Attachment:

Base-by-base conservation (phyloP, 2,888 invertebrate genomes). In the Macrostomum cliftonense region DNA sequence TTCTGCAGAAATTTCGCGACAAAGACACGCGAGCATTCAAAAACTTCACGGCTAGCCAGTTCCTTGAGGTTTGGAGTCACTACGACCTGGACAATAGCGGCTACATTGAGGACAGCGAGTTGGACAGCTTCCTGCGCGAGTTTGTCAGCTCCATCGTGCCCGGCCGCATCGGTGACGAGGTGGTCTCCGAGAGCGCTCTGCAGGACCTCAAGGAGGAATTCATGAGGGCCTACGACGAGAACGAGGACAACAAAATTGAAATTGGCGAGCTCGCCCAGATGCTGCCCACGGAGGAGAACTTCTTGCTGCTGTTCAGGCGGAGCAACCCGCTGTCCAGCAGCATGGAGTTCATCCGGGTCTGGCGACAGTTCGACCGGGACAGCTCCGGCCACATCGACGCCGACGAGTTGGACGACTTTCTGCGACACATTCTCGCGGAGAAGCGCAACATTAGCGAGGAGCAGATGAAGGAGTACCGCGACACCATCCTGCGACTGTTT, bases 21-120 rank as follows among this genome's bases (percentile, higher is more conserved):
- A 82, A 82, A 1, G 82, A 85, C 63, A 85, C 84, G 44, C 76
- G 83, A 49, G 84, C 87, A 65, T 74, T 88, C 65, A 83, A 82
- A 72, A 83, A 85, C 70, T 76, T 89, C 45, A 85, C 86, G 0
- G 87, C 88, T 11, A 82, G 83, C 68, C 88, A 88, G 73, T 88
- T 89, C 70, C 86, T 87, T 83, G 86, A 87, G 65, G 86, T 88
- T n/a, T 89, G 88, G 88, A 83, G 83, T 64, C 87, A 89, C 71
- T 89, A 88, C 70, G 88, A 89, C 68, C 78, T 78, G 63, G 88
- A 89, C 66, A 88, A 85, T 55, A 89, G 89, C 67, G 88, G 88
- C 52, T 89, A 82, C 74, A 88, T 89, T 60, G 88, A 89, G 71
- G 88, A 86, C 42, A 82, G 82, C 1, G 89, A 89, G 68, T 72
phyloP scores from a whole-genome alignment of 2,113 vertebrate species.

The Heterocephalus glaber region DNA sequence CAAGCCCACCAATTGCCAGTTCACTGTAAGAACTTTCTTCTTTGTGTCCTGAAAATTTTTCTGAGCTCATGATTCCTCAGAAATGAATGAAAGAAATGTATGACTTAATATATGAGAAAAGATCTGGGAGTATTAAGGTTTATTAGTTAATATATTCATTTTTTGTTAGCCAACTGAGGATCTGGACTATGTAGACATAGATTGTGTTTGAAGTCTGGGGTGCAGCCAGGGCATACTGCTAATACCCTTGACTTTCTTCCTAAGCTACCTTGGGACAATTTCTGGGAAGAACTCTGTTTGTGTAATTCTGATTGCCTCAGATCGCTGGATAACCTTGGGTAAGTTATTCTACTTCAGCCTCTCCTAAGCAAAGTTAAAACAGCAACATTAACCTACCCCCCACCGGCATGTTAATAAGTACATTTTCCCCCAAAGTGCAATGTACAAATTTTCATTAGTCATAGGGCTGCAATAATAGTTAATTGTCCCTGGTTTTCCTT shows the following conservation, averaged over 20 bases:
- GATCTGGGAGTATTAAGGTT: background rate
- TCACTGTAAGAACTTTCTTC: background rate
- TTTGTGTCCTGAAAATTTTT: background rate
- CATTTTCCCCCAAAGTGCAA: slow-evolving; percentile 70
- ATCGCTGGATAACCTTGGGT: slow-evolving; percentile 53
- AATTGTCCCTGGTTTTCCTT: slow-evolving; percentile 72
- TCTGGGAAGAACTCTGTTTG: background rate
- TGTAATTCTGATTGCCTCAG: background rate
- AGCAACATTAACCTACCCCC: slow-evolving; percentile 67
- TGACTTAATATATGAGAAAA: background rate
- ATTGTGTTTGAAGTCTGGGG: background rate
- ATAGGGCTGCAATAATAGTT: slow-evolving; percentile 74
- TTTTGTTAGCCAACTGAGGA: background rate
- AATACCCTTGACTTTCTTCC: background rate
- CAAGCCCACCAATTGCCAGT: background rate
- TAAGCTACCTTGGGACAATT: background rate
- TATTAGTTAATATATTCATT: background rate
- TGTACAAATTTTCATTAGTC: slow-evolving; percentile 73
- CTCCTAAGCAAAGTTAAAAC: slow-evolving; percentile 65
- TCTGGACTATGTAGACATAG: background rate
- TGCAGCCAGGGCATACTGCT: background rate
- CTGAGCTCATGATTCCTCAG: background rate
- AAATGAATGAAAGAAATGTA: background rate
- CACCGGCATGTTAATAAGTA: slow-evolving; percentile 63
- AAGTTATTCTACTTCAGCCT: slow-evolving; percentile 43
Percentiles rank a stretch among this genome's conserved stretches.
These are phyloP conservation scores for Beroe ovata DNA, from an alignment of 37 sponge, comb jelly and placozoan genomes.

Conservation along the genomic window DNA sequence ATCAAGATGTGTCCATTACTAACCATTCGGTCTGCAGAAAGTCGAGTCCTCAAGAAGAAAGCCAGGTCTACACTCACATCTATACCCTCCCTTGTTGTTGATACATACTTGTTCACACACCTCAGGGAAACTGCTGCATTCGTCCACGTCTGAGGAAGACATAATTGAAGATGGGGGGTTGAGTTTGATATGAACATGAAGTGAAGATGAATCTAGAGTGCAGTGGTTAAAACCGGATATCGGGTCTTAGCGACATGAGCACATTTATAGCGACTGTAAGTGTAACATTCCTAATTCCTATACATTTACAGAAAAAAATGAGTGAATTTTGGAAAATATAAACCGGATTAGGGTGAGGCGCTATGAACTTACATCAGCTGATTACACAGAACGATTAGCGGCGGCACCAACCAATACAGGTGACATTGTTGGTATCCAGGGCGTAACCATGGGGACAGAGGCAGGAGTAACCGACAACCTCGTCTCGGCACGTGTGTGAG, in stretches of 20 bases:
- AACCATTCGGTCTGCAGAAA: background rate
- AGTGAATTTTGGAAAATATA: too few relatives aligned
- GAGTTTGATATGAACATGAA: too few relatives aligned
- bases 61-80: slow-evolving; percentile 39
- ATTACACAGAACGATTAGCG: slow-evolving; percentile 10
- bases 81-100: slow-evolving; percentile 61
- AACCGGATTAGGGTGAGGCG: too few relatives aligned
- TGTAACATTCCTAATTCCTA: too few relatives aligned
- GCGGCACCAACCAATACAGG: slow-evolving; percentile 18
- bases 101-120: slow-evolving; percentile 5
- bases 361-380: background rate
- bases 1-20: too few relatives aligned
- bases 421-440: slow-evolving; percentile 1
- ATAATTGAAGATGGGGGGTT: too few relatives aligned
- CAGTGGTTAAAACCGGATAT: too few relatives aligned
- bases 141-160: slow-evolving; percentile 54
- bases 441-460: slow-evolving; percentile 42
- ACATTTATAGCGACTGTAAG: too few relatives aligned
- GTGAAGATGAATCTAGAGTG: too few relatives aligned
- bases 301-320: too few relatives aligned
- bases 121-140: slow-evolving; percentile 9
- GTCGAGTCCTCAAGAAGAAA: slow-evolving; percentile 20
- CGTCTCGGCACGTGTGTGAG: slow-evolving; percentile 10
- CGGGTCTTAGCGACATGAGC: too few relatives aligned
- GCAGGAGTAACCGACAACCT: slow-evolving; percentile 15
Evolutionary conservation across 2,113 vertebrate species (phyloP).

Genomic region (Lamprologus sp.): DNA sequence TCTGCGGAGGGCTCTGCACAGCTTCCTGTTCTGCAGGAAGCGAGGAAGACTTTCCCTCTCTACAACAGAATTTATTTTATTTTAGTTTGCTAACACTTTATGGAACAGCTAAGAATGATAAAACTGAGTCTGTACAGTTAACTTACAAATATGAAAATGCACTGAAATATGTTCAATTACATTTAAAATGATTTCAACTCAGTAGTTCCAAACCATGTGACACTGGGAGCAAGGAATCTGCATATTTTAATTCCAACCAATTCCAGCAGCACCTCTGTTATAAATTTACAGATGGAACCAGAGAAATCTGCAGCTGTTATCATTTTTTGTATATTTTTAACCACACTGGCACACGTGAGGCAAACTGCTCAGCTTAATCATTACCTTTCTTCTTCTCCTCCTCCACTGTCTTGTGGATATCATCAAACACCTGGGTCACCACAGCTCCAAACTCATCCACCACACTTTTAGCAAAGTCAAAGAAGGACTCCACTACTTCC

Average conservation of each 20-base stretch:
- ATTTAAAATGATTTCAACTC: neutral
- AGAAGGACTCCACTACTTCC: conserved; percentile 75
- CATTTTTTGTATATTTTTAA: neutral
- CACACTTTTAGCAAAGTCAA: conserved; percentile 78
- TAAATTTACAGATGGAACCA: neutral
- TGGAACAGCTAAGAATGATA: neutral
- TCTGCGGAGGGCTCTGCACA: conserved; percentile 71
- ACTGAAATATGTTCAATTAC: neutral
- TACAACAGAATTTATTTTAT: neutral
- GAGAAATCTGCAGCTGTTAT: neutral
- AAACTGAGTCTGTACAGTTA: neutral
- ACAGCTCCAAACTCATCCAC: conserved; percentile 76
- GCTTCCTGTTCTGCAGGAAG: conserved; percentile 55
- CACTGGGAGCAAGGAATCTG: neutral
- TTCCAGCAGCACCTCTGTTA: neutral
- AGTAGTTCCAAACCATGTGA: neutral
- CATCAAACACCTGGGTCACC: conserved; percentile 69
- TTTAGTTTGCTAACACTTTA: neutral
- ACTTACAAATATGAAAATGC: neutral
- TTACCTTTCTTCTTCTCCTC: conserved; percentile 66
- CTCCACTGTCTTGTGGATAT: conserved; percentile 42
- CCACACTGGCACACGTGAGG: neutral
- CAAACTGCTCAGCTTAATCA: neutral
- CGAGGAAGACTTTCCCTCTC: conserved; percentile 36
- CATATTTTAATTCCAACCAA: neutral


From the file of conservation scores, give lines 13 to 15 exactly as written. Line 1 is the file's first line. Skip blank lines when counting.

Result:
The Heterocephalus glaber region DNA sequence CAAGCCCACCAATTGCCAGTTCACTGTAAGAACTTTCTTCTTTGTGTCCTGAAAATTTTTCTGAGCTCATGATTCCTCAGAAATGAATGAAAGAAATGTATGACTTAATATATGAGAAAAGATCTGGGAGTATTAAGGTTTATTAGTTAATATATTCATTTTTTGTTAGCCAACTGAGGATCTGGACTATGTAGACATAGATTGTGTTTGAAGTCTGGGGTGCAGCCAGGGCATACTGCTAATACCCTTGACTTTCTTCCTAAGCTACCTTGGGACAATTTCTGGGAAGAACTCTGTTTGTGTAATTCTGATTGCCTCAGATCGCTGGATAACCTTGGGTAAGTTATTCTACTTCAGCCTCTCCTAAGCAAAGTTAAAACAGCAACATTAACCTACCCCCCACCGGCATGTTAATAAGTACATTTTCCCCCAAAGTGCAATGTACAAATTTTCATTAGTCATAGGGCTGCAATAATAGTTAATTGTCCCTGGTTTTCCTT shows the following conservation, averaged over 20 bases:
- GATCTGGGAGTATTAAGGTT: background rate
- TCACTGTAAGAACTTTCTTC: background rate